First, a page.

Even if we try to ignore it, we really don’t escape the suffering. It registers in our psyche and becomes a conditioning factor in our lives. We may find that we’re living in reaction to the suffering that we’re unwilling to see and think about. So the idea that suffering is some sort of mistake and a minor problem that we could overcome with a little bit of meditation and a positive attitude is the towering pinnacle of self-deception.
Fischer isn’t pulling his punches here. A pursuit of some final cessation of suffering not only isn’t enlightenment, he says, it’s an extreme example of delusion. Why? It should be no surprise to readers of this blog that Fischer next addresses the concept of “dukkha”:
Dukkha refers to the psychological experience — sometimes conscious, sometimes not conscious — of the profound fact that everything is impermanent, ungraspable, and not really knowable . . . The gap between the reality and the basic human approach to life is dukkha, an experience of basic anxiety and frustration. Seen in this way, dukkha could actually be another name for human consciousness. Dukkha is not a mistake. It is not a correctible situation; it is human consciousness.
This is the heart of the human predicament, and the key to Gotama’s prescribed approach to that predicament. If we live in reaction to dukkha, pretending there is some way to get away from it and spending all our energy in pursuit of that escape, we are doomed to failure, because there is no way while we live to escape the fundamental nature of our own phenomenal reality. The only freedom available to us is to develop the capacity not to react, but to be with the reality of our lives, to allow it, to embrace it.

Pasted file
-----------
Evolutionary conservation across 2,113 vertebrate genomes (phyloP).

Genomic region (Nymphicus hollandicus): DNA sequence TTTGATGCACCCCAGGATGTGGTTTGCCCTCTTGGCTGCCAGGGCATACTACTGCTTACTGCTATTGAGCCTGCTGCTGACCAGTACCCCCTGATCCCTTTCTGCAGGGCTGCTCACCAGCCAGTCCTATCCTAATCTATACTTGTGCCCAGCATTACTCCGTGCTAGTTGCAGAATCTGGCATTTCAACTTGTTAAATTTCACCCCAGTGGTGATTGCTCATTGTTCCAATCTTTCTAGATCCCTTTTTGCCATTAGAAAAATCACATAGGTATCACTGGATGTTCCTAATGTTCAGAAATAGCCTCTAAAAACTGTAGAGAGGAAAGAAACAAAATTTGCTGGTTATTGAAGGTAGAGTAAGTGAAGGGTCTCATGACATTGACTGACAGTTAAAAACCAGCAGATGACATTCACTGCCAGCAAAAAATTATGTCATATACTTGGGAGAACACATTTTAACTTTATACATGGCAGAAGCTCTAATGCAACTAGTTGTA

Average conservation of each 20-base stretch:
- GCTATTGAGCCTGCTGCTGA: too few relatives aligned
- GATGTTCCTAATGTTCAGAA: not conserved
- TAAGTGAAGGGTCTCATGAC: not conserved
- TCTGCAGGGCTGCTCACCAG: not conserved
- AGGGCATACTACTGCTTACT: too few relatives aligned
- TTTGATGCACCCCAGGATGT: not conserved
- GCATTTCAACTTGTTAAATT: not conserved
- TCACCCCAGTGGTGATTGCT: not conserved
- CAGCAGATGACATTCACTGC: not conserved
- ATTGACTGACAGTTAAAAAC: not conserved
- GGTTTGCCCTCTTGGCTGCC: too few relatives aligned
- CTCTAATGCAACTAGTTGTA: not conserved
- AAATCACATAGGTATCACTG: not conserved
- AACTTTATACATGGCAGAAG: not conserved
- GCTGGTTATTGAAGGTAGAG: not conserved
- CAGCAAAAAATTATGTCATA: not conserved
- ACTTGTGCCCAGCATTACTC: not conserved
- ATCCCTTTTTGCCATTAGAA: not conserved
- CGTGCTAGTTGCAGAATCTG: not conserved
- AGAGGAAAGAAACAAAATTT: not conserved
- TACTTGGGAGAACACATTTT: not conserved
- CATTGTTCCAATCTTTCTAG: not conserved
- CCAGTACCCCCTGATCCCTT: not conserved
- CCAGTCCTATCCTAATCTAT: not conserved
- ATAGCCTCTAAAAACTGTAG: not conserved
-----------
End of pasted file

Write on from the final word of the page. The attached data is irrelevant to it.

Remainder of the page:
As Fischer puts it:
The great and beautiful secret of meditation practice is this: you can experience dukkha with equanimity. Isn’t equanimity the secret of happiness? If you tried to eliminate dukkha, it would be like trying to eliminate life. But if you can receive dukkha with equanimity, then, in a way, it’s no longer dukkha. Impermanence could be the most devastating fact of life, and often it is. But impermanence could also be incredibly beautiful, if you receive it with equanimity. It could be peace itself.
So if there is an “end” to dukkha, it lies in no longer seeking the end. It lies in accepting impermanence, “seeing it as it actually arises,” as Gotama puts it. “We need to learn how to turn toward suffering, really take it in, find the meaning of it, and let it open a path for us to a new life,” Fischer writes.
I smiled when I read that. I have no idea if Fischer has ever heard Batchelor’s talks — I kind of hope he hasn’t. It’s neat to think this Zen master would independently voice Batchelor’s main point: The “real path” does not lead to the cessation of dukkha; it is the embrace of dukkha results in the freedom to walk the path. Because it would be another indication that this truth is not Fischer’s, or Batchelor’s, or even Gotama’s. It’s the dharma, manifesting itself in the glossy magazine in front of me, as it manifests everywhere we make the effort to look for it.